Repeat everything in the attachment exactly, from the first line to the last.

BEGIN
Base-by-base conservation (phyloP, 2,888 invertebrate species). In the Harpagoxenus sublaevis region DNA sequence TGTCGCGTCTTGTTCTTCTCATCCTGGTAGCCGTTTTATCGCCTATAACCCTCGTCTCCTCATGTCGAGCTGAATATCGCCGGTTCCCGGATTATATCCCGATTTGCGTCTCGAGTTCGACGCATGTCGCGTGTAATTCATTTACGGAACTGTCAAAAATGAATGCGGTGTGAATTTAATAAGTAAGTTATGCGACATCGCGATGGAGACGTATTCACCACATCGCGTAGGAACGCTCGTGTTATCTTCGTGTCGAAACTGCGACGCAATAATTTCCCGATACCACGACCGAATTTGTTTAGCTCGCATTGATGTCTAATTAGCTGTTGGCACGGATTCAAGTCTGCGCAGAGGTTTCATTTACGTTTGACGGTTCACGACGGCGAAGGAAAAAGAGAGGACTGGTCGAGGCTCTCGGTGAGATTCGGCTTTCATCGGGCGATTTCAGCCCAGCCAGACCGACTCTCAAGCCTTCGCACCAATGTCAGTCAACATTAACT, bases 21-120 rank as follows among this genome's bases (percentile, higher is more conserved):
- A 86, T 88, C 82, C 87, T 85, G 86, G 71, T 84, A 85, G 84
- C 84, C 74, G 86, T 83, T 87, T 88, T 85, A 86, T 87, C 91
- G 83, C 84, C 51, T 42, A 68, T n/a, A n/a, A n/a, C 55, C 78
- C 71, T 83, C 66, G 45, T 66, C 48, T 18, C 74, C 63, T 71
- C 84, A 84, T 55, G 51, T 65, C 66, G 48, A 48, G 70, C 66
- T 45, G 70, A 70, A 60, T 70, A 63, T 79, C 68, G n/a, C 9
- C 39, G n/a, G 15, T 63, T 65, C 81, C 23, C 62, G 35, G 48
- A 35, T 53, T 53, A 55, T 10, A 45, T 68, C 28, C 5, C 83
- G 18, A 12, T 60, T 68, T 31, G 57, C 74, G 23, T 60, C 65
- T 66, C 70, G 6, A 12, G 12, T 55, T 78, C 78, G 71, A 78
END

Base-by-base conservation (phyloP, 2,888 invertebrate species). In the Harpagoxenus sublaevis region DNA sequence TGTCGCGTCTTGTTCTTCTCATCCTGGTAGCCGTTTTATCGCCTATAACCCTCGTCTCCTCATGTCGAGCTGAATATCGCCGGTTCCCGGATTATATCCCGATTTGCGTCTCGAGTTCGACGCATGTCGCGTGTAATTCATTTACGGAACTGTCAAAAATGAATGCGGTGTGAATTTAATAAGTAAGTTATGCGACATCGCGATGGAGACGTATTCACCACATCGCGTAGGAACGCTCGTGTTATCTTCGTGTCGAAACTGCGACGCAATAATTTCCCGATACCACGACCGAATTTGTTTAGCTCGCATTGATGTCTAATTAGCTGTTGGCACGGATTCAAGTCTGCGCAGAGGTTTCATTTACGTTTGACGGTTCACGACGGCGAAGGAAAAAGAGAGGACTGGTCGAGGCTCTCGGTGAGATTCGGCTTTCATCGGGCGATTTCAGCCCAGCCAGACCGACTCTCAAGCCTTCGCACCAATGTCAGTCAACATTAACT, bases 21-120 rank as follows among this genome's bases (percentile, higher is more conserved):
- A 86, T 88, C 82, C 87, T 85, G 86, G 71, T 84, A 85, G 84
- C 84, C 74, G 86, T 83, T 87, T 88, T 85, A 86, T 87, C 91
- G 83, C 84, C 51, T 42, A 68, T n/a, A n/a, A n/a, C 55, C 78
- C 71, T 83, C 66, G 45, T 66, C 48, T 18, C 74, C 63, T 71
- C 84, A 84, T 55, G 51, T 65, C 66, G 48, A 48, G 70, C 66
- T 45, G 70, A 70, A 60, T 70, A 63, T 79, C 68, G n/a, C 9
- C 39, G n/a, G 15, T 63, T 65, C 81, C 23, C 62, G 35, G 48
- A 35, T 53, T 53, A 55, T 10, A 45, T 68, C 28, C 5, C 83
- G 18, A 12, T 60, T 68, T 31, G 57, C 74, G 23, T 60, C 65
- T 66, C 70, G 6, A 12, G 12, T 55, T 78, C 78, G 71, A 78